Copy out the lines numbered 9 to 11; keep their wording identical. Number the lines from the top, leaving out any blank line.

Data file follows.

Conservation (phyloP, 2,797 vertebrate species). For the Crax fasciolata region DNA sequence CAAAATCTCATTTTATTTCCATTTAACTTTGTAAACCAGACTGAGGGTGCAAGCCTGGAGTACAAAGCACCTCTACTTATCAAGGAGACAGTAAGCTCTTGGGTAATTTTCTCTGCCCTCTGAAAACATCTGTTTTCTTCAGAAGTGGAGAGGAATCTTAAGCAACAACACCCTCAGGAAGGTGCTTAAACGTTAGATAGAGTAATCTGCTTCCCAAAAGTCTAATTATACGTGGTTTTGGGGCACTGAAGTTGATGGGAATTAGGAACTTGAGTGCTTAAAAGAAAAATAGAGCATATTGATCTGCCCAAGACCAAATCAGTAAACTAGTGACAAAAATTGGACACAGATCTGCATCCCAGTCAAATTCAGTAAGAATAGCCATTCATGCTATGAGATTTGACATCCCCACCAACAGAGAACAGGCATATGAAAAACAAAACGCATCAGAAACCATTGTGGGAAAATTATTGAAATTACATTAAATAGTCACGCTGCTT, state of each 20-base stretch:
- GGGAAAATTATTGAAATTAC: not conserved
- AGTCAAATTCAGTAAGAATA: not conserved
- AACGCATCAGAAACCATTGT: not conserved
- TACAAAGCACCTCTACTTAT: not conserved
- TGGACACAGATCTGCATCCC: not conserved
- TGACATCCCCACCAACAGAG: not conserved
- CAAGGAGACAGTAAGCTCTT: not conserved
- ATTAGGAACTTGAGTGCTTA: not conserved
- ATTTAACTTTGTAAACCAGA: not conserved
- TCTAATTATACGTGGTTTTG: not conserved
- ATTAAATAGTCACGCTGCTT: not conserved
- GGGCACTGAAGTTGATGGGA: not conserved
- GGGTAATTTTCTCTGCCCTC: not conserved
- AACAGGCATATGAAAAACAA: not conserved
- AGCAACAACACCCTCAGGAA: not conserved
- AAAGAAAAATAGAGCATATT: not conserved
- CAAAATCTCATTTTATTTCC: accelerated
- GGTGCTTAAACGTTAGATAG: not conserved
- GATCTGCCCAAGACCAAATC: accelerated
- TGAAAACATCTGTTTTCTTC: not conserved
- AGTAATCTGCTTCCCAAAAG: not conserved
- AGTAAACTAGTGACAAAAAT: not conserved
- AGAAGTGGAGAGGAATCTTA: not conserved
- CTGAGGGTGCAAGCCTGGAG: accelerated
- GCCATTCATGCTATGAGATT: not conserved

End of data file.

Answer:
- ATTAGGAACTTGAGTGCTTA: not conserved
- ATTTAACTTTGTAAACCAGA: not conserved
- TCTAATTATACGTGGTTTTG: not conserved